country town; and from that height he A. Nay, not so poor neither. List- fell! First, he was extra fiddle, dresser, en! Do you hear that chink? It rougist, and occasional crowd to a comtakes two coins to chink. More- pany of strollers ; and at last, as the curl over, I have a royal mantle ; item, a grew thin, and the foot grew thick, he blunted sword ; item, a plume twice would even play at street corners, and dyed for my hat ; item, a pair of long would reap the reward of iniquity, being stockings of good silk, plum-colored, paid the more readily in proportion to but little darned ; item an unfailing the harshness of his playing. stock of health-and of spirits, for which B. And was he married when he I must ask your pardon. You are prob- taught dancing ? ably richer than I ; indeed, I observe A. He danced into matrimony. He that your shoes are but little worn, and was a young and comely bachelor, when that your cob is well-rounded in the he pointed the toe of example. Pupils barrel ; yet who knows if you are hap- came and went--those of finer ear went pier than I. If I am sometimes too first. Among those who came was one, hungry, you are always overfed.
one in whose heart young love had lit B. You should avoid personalities. his flame. She marked and loved the You spoke of your father as a violinist ? curl upon his brow. He marked and
A. Fiddler; a bad fiddler, and a loved the pig-tail at her neck. They worse man ; a poor thing, but mine own fled together, and- excuse these tears ; -my father : in our society it is much
was my mother. to have had a father.
B. And her name? What was her B. What was your father's name? name?
A. “ Old Scratch” was he called ; A. The sacred name of wife, and in methinks the name became him well. due time the yet more sacred name of
B. Can you tell me no more of him ? mother.
B. What was her maiden name ?
A. Her maiden name Susan A. He was worth knowing.
Tomlinson. Her father plied the trade a merry man when sober ; but he would of bookseller at dreamy Sandwich, by cry in his cups : he drank at the foun- the eastern sea. tain of a sentimental melancholy. And B. Good heavens ! he was a regular man, too ; you could A. Do not swear, old man. tell the day of the week by my father's (The Bishop remains silent, lost in
Of a Saturday night it was dis- thought, staring at Auriol : Auriol whitsolved in tears, for he was borne to bed tles.) weeping ; on Sunday it was red and dry B. And your sister ? You spoke of as Sahara, and he would often go to a sister ? Is she older than you ? church with much groaning of the spirit; A. We are twins-twin blossoms on but after church the desert eye would
one stalk. slowly disappear like a lurid sun in mist, B. And you said, I think, that she while my parent sought to forget the danced ?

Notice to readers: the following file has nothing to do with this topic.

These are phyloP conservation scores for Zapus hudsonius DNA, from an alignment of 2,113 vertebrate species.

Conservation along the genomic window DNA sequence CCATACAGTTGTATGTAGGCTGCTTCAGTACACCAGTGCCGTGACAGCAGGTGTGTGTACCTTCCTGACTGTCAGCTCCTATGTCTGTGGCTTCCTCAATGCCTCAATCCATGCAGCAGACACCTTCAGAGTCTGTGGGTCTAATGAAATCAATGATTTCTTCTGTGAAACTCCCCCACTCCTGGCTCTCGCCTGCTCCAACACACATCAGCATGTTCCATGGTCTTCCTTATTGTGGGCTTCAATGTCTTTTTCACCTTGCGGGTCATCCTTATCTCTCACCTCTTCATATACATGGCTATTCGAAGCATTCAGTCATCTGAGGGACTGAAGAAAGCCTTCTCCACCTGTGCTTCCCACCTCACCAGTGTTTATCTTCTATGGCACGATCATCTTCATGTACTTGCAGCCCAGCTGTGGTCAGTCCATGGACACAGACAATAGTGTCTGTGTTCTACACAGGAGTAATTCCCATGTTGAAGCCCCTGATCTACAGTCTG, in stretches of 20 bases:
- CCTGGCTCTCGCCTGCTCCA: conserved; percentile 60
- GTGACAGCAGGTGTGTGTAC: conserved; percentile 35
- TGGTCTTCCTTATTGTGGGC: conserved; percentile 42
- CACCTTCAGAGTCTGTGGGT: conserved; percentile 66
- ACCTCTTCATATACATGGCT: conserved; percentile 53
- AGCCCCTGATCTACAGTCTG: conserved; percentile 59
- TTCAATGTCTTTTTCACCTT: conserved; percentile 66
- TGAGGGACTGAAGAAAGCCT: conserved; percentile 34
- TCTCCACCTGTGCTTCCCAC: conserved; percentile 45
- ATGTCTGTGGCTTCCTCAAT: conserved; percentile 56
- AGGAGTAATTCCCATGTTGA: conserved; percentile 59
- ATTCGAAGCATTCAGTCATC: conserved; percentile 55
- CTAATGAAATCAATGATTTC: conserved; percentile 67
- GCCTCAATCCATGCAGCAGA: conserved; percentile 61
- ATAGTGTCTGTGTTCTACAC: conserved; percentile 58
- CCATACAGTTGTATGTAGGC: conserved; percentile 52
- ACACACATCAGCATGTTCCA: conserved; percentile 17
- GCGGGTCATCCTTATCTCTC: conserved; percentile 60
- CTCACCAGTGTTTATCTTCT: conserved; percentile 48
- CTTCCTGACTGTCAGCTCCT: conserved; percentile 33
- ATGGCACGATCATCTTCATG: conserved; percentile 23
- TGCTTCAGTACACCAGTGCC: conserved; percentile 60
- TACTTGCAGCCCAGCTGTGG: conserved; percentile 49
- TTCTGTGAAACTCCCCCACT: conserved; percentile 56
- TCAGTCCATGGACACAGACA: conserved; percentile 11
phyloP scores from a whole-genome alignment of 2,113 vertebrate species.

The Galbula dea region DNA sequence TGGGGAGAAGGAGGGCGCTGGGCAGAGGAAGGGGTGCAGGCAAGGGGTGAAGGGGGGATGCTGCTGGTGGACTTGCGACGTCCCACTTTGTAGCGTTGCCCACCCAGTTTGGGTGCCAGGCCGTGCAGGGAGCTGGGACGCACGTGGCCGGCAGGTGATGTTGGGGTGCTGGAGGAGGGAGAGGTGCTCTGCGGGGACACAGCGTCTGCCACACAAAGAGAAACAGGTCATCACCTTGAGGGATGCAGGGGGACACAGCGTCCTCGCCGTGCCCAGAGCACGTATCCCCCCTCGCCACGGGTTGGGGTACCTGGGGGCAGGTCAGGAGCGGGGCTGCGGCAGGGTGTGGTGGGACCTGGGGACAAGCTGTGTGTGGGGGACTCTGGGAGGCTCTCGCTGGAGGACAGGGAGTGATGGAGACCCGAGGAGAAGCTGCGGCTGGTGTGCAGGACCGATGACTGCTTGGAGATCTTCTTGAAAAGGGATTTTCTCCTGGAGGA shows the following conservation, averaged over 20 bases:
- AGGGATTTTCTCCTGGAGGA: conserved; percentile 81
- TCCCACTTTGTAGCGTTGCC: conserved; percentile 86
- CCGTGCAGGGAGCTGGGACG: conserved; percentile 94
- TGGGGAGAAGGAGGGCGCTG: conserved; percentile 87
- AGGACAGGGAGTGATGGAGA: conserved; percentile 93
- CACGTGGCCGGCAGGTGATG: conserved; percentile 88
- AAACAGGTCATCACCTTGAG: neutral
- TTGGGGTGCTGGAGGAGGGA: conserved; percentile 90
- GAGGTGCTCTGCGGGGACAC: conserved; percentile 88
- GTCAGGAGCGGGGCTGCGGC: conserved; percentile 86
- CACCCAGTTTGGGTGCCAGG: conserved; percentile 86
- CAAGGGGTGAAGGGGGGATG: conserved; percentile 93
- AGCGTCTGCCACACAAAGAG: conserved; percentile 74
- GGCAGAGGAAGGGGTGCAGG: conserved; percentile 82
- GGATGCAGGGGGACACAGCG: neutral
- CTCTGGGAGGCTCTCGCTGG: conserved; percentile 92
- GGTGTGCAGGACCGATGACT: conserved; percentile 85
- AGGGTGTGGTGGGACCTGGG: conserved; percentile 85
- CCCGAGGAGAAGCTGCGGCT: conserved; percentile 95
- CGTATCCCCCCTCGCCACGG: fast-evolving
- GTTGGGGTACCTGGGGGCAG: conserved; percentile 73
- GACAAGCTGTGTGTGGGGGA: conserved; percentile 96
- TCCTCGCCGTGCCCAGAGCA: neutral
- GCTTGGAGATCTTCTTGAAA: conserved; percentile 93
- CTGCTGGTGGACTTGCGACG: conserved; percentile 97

A. Yes, sir. Our mother died and delicacy-send some present, some use
Our father melted from us. ful present, to your sister. But ere he melted, he taught my sturdy A. You can, and shall. You have sister some steps of the dance. Now nothing more to say to me? No? she dances much and well. She is Then, farewell again. famous, while I-but no matter ! a time (Auriol goes away.) will come.
B. Good-by. B. And your sister ? A dancer's pro- (The Bishop left alone, ambles up and fession is, I' understand, beset by pecul- down in sore perplexity.) iar perils. Has she-is she
B. My nearest kin, my nearest kin ! A. She is. She goes straight. She What's to be done? A stroller and a is a square girl. She is as good a dancer! The scandal, the scandal ! I woman as stands on one toe in Eng- cannot see my duty plain. Hi, there ! land.
Stop! You, sir! Mr. Auriol, hi! B. And her tastes ? How would she (Auriol comes back.) be, for instance-excuse my asking such A. Well ? questions, but you interest me, you and B. I am in great perplexity. your story-how would your sister fill a A. Come to me for counsel. more secure, a more domestic position ? B. To you, an actor ? Pardon me,
A. She can make an Irish stew with but it is a point of conscience. any cook in England.
A. I, too, have a conscience. I make B. But-again pardon me-has she a point of keeping one about me. education, refinement ?
B. Well, I will put it to you. A. If I be poor, I am honest : Jose- do no harm. Your story has perplexed phine lacks culture. She has not her me strangely. It has called to my mind brother's polite education ; the grosser the case of a friend of mine. baby, she is still the grosser ; she writes A. Ha, ha. That friend ! That old with much action of the tongue ; she stage friend! We all know him. I knows not a line of Shakespeare ; but
lend my ear.
Proceed. to her honor be it said that she can B. My friend has a somewhat exalted remain on the blunted end of her right position in the world ; in fact he is a foot for a longer time than any woman dignitary of the--the Bench-or rather of her weight in England.